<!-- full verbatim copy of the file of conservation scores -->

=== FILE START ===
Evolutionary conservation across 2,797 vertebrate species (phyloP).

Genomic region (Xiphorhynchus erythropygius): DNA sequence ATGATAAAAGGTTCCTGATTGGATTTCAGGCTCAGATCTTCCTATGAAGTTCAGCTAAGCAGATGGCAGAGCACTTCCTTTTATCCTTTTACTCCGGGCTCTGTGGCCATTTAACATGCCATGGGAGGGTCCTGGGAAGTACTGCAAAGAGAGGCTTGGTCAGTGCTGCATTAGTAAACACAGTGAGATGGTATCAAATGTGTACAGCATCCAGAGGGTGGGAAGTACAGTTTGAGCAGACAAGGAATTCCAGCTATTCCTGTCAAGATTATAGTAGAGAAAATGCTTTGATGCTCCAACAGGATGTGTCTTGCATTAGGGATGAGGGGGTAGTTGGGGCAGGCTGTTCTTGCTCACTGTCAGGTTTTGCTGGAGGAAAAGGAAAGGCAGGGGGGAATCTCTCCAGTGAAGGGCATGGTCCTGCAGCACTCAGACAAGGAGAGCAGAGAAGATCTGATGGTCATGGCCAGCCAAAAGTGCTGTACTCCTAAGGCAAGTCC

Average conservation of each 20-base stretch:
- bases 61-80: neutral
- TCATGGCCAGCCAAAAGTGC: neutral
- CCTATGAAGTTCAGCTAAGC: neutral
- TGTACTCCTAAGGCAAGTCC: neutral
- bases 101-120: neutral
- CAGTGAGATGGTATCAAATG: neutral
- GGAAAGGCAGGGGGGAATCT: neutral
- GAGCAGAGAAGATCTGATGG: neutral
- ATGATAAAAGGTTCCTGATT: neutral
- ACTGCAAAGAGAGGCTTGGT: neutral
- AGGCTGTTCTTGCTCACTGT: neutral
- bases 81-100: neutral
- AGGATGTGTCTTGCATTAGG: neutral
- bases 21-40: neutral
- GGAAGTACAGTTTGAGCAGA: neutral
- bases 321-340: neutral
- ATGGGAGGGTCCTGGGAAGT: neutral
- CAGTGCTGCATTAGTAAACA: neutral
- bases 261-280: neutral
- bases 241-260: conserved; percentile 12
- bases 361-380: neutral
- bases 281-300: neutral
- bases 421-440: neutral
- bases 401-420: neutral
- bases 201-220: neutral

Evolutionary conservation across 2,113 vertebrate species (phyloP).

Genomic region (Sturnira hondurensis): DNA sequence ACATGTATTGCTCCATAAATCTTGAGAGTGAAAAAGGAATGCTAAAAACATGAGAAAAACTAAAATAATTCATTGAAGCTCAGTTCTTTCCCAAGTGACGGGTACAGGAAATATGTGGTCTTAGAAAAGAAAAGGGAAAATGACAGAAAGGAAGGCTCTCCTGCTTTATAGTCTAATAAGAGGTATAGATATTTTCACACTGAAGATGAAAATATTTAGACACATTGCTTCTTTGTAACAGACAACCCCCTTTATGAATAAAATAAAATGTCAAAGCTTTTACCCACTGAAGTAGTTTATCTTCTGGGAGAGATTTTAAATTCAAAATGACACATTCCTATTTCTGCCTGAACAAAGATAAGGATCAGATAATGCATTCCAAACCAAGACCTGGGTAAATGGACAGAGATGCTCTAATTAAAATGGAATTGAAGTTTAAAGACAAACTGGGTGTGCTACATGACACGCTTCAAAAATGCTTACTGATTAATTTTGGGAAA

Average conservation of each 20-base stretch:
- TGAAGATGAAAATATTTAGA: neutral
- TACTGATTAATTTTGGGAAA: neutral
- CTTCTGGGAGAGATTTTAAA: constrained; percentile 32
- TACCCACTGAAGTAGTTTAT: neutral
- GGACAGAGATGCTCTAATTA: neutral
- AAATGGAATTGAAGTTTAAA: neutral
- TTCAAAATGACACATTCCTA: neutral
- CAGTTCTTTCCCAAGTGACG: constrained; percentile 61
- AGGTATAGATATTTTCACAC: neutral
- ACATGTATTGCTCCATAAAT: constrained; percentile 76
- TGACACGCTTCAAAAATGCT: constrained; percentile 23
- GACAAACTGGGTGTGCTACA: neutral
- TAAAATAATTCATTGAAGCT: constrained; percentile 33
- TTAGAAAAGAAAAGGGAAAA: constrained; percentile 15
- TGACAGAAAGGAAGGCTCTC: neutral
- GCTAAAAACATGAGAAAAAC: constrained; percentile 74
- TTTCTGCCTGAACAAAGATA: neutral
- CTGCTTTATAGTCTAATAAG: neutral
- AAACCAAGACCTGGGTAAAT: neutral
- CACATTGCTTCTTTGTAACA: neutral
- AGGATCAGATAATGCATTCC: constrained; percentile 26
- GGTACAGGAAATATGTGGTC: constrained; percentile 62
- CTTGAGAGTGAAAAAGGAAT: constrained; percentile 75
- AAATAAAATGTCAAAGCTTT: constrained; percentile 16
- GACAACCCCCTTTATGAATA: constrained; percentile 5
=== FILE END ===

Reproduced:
Evolutionary conservation across 2,797 vertebrate species (phyloP).

Genomic region (Xiphorhynchus erythropygius): DNA sequence ATGATAAAAGGTTCCTGATTGGATTTCAGGCTCAGATCTTCCTATGAAGTTCAGCTAAGCAGATGGCAGAGCACTTCCTTTTATCCTTTTACTCCGGGCTCTGTGGCCATTTAACATGCCATGGGAGGGTCCTGGGAAGTACTGCAAAGAGAGGCTTGGTCAGTGCTGCATTAGTAAACACAGTGAGATGGTATCAAATGTGTACAGCATCCAGAGGGTGGGAAGTACAGTTTGAGCAGACAAGGAATTCCAGCTATTCCTGTCAAGATTATAGTAGAGAAAATGCTTTGATGCTCCAACAGGATGTGTCTTGCATTAGGGATGAGGGGGTAGTTGGGGCAGGCTGTTCTTGCTCACTGTCAGGTTTTGCTGGAGGAAAAGGAAAGGCAGGGGGGAATCTCTCCAGTGAAGGGCATGGTCCTGCAGCACTCAGACAAGGAGAGCAGAGAAGATCTGATGGTCATGGCCAGCCAAAAGTGCTGTACTCCTAAGGCAAGTCC

Average conservation of each 20-base stretch:
- bases 61-80: neutral
- TCATGGCCAGCCAAAAGTGC: neutral
- CCTATGAAGTTCAGCTAAGC: neutral
- TGTACTCCTAAGGCAAGTCC: neutral
- bases 101-120: neutral
- CAGTGAGATGGTATCAAATG: neutral
- GGAAAGGCAGGGGGGAATCT: neutral
- GAGCAGAGAAGATCTGATGG: neutral
- ATGATAAAAGGTTCCTGATT: neutral
- ACTGCAAAGAGAGGCTTGGT: neutral
- AGGCTGTTCTTGCTCACTGT: neutral
- bases 81-100: neutral
- AGGATGTGTCTTGCATTAGG: neutral
- bases 21-40: neutral
- GGAAGTACAGTTTGAGCAGA: neutral
- bases 321-340: neutral
- ATGGGAGGGTCCTGGGAAGT: neutral
- CAGTGCTGCATTAGTAAACA: neutral
- bases 261-280: neutral
- bases 241-260: conserved; percentile 12
- bases 361-380: neutral
- bases 281-300: neutral
- bases 421-440: neutral
- bases 401-420: neutral
- bases 201-220: neutral

Evolutionary conservation across 2,113 vertebrate species (phyloP).

Genomic region (Sturnira hondurensis): DNA sequence ACATGTATTGCTCCATAAATCTTGAGAGTGAAAAAGGAATGCTAAAAACATGAGAAAAACTAAAATAATTCATTGAAGCTCAGTTCTTTCCCAAGTGACGGGTACAGGAAATATGTGGTCTTAGAAAAGAAAAGGGAAAATGACAGAAAGGAAGGCTCTCCTGCTTTATAGTCTAATAAGAGGTATAGATATTTTCACACTGAAGATGAAAATATTTAGACACATTGCTTCTTTGTAACAGACAACCCCCTTTATGAATAAAATAAAATGTCAAAGCTTTTACCCACTGAAGTAGTTTATCTTCTGGGAGAGATTTTAAATTCAAAATGACACATTCCTATTTCTGCCTGAACAAAGATAAGGATCAGATAATGCATTCCAAACCAAGACCTGGGTAAATGGACAGAGATGCTCTAATTAAAATGGAATTGAAGTTTAAAGACAAACTGGGTGTGCTACATGACACGCTTCAAAAATGCTTACTGATTAATTTTGGGAAA

Average conservation of each 20-base stretch:
- TGAAGATGAAAATATTTAGA: neutral
- TACTGATTAATTTTGGGAAA: neutral
- CTTCTGGGAGAGATTTTAAA: constrained; percentile 32
- TACCCACTGAAGTAGTTTAT: neutral
- GGACAGAGATGCTCTAATTA: neutral
- AAATGGAATTGAAGTTTAAA: neutral
- TTCAAAATGACACATTCCTA: neutral
- CAGTTCTTTCCCAAGTGACG: constrained; percentile 61
- AGGTATAGATATTTTCACAC: neutral
- ACATGTATTGCTCCATAAAT: constrained; percentile 76
- TGACACGCTTCAAAAATGCT: constrained; percentile 23
- GACAAACTGGGTGTGCTACA: neutral
- TAAAATAATTCATTGAAGCT: constrained; percentile 33
- TTAGAAAAGAAAAGGGAAAA: constrained; percentile 15
- TGACAGAAAGGAAGGCTCTC: neutral
- GCTAAAAACATGAGAAAAAC: constrained; percentile 74
- TTTCTGCCTGAACAAAGATA: neutral
- CTGCTTTATAGTCTAATAAG: neutral
- AAACCAAGACCTGGGTAAAT: neutral
- CACATTGCTTCTTTGTAACA: neutral
- AGGATCAGATAATGCATTCC: constrained; percentile 26
- GGTACAGGAAATATGTGGTC: constrained; percentile 62
- CTTGAGAGTGAAAAAGGAAT: constrained; percentile 75
- AAATAAAATGTCAAAGCTTT: constrained; percentile 16
- GACAACCCCCTTTATGAATA: constrained; percentile 5